But this title is twice as artsy as any other. Why? Because not only is the game’s actual art second to none, but you are a part of making that art. As Amaterasu, you control what is called the Celestial Brush. This effectively allows you to freeze time and destroy enemies in battle, but that’s not all. All of the skills that you learn for your brush can also be used outside of battle. If you see a dead tree, it is up to you to make it blossom. Has part of a bridge or carving been destroyed? You can return it to its former glory. When you need to learn a new skill, the camera will shift to the stars, and you’ll have to connect the stars of a constellation to bring it to life. I know that sounds amazing, and trust me, it is. A celestial being will then emerge from the stars and you’ll be teleported to a celestial plane, where you’ll learn a new skill for your brush. On top of that, your partner Issun is a Celestial Envoy, whose job is to spread word about the Gods through art. Is that artsy enough for you?

So what I’m basically getting at is if your Wii is collecting dust, it doesn’t need to be. There are many, many people out there who haven’t played Ōkami yet should. It is one of those few titles whose quality matches that of Nintendo’s own games, and missing this masterpiece would be a mistake. For less than $30, you won’t find a better Wii game, and you may even like it more than Zelda. After you’re done with it, you can quickly move on to the sequel and continue the adventure. What are you waiting for?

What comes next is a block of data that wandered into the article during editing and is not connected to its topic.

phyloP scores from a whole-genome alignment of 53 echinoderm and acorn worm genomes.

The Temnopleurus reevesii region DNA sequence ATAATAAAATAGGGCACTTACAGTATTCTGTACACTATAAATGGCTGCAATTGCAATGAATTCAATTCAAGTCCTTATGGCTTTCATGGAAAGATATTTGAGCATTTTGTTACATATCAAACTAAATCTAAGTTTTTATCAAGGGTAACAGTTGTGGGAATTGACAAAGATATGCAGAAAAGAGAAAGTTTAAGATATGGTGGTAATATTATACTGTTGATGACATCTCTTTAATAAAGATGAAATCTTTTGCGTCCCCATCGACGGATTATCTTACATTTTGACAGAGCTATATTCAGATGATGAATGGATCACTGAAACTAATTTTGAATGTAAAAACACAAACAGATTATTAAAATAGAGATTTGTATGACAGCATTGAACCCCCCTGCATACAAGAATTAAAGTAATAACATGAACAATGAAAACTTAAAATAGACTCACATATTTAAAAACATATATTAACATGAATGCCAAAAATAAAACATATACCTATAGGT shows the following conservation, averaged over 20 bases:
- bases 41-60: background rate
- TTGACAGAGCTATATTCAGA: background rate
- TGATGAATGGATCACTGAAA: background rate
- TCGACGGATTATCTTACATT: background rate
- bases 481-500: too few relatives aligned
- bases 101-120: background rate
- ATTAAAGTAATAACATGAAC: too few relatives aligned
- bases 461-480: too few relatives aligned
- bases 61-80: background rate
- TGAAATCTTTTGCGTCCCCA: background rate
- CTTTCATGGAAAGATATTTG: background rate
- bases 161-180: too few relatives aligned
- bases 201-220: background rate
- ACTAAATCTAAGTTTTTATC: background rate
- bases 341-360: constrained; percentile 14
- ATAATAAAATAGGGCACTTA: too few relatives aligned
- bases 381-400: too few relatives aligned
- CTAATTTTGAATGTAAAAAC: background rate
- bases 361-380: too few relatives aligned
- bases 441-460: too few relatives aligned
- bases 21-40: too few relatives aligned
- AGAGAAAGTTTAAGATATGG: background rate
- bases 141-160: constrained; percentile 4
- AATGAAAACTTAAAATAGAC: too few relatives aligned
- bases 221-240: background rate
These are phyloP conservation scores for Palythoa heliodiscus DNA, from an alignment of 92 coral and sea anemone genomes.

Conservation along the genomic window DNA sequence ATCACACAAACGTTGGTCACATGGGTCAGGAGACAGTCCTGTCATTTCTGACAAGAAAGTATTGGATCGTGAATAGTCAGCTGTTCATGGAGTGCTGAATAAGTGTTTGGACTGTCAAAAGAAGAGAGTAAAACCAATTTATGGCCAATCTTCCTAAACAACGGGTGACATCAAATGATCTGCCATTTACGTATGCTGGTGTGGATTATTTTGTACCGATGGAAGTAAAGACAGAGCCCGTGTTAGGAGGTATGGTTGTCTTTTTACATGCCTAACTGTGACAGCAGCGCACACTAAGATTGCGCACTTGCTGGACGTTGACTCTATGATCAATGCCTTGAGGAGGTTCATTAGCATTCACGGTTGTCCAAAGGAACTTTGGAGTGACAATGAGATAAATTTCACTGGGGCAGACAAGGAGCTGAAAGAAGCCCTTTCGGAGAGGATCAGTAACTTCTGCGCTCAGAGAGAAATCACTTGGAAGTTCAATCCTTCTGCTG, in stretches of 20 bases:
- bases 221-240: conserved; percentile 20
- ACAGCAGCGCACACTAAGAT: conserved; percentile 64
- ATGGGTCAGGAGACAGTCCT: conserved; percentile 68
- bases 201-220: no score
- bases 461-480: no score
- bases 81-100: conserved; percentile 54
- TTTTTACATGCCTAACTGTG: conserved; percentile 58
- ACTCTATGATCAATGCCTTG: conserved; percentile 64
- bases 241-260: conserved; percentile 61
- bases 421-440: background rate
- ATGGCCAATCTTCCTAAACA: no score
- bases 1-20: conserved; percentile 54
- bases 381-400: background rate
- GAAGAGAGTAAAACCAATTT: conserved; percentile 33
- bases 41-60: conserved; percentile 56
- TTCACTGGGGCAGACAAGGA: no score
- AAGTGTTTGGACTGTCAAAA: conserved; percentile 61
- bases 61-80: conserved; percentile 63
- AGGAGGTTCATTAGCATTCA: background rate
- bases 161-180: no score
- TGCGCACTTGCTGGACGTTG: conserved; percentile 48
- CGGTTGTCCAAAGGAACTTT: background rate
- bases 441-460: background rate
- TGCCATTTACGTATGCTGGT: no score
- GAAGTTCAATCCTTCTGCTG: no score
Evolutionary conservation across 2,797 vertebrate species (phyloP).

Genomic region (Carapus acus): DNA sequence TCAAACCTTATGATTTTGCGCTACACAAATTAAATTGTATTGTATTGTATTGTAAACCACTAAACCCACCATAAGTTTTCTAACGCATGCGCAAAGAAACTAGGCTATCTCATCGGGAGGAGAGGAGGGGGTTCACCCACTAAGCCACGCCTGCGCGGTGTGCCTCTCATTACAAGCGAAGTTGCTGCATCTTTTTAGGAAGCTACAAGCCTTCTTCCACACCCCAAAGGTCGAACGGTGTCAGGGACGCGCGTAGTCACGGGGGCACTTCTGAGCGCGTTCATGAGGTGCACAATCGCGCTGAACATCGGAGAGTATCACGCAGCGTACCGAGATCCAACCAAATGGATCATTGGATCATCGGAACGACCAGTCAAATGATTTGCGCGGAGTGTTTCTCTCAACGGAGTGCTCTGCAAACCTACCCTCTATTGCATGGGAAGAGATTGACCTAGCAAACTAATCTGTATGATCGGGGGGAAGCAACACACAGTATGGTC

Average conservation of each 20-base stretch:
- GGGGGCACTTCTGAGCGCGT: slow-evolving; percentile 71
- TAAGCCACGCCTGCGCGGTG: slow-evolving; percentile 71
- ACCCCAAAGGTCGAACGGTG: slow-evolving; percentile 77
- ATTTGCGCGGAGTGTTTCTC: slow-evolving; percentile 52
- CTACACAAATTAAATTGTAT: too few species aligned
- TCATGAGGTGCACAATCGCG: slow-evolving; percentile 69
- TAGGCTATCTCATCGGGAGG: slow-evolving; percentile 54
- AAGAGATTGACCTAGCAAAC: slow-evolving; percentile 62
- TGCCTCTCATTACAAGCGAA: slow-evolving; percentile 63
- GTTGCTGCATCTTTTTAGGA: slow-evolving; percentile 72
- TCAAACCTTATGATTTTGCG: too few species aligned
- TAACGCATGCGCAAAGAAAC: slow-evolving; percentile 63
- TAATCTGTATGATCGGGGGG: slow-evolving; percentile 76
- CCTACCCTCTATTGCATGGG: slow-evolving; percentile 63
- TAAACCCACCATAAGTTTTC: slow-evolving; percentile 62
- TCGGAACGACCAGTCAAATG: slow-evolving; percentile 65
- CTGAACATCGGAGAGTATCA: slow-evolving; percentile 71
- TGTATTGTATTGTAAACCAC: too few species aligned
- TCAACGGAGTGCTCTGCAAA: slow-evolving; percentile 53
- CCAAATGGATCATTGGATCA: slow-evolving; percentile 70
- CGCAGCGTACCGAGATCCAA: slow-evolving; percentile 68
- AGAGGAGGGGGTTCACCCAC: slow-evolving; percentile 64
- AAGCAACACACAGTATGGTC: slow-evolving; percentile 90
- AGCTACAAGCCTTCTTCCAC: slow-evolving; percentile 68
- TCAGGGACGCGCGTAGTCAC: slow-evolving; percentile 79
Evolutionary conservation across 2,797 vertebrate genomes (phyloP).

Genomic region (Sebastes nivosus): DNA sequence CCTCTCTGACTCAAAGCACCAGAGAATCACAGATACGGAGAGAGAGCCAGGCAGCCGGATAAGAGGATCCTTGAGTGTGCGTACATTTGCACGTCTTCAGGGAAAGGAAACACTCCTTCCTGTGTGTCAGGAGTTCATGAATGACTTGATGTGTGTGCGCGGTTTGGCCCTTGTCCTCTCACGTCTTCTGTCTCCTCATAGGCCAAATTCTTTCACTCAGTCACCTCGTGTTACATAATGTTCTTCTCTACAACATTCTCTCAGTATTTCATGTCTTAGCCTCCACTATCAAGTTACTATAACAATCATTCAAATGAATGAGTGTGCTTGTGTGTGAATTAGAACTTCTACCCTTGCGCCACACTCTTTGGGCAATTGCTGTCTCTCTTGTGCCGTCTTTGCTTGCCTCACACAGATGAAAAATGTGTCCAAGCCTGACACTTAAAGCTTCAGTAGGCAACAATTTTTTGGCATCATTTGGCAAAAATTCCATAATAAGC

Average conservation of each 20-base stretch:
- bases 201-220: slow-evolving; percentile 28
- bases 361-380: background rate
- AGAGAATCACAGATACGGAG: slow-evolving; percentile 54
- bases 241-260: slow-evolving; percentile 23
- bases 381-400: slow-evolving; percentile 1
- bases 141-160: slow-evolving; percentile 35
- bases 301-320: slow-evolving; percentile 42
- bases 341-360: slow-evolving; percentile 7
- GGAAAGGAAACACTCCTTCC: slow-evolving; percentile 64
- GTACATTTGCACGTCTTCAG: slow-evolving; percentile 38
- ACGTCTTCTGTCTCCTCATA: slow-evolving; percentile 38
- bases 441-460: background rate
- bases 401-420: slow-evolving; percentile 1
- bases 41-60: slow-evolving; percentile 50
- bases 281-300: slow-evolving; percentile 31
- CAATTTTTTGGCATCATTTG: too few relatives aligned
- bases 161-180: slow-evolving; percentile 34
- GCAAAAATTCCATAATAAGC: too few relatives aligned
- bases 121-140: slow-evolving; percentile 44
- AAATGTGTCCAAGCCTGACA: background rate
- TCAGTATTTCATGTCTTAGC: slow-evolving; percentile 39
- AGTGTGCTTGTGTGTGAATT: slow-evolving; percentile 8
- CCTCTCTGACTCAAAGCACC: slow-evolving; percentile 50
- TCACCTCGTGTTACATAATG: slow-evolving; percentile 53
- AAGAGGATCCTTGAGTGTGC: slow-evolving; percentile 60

3 Responses to “Ōkami: An Artistic Masterpiece”

  • 1396 points
    penduin says...

    Okami, and now Okamiden, are two of my favorite games ever. I love the elements they borrow from Zelda, but I also love what they do differently. I don’t want to spoil anything, so I’ll just say that Okami will surprise you in ways Zelda doesn’t.

    James is right, hunt a copy down. You’ll wonder why you didn’t before.

    Thumb up 0
  • 255 points
    Joshua A. Johnston says...

    I reviewed Okami for Wii back in the day for Nintendojo, and it was a good package: clever storytelling, aesthetic artwork, memorable soundtrack, cool moves. Clover was gone by that time, and Ready at Dawn did a good job porting it over from PS2.

    Reluctantly, though, I must admit that I had my qualms with the Wii controls. General combat was fine; it was the Celestial Brush I had trouble with. Now, Okamiden uses the DS touch screen, which is perfectly suited. The Wii remote for Okami sounded great in theory but in practice was harder to use, requiring a really steady hand, and that made it hard to sometimes pull off things like a clean slash. The controls worked, say, 80-90% of the time, but that remaining time was aggravating for me.

    In hindsight, the PS2 version might have been a slightly better option control-wise, but that’s my opinion and others may have had a different experience. Either way, I don’t disagree with you about Okami as a whole; it’s a marvelous game.

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  • 201 points
    NintendoDad says...

    I loved Okami, preferring it even over Twilight Princess. I think I logged 70+ hours when I played it. As the above poster mentioned, the celestial brush can get annoying at times but the game is worth playing. I’m playing through Okamiden right now and it’s good too. I don’t think it’s as good as Okami, but I’m still enjoying it.

    Thumb up 0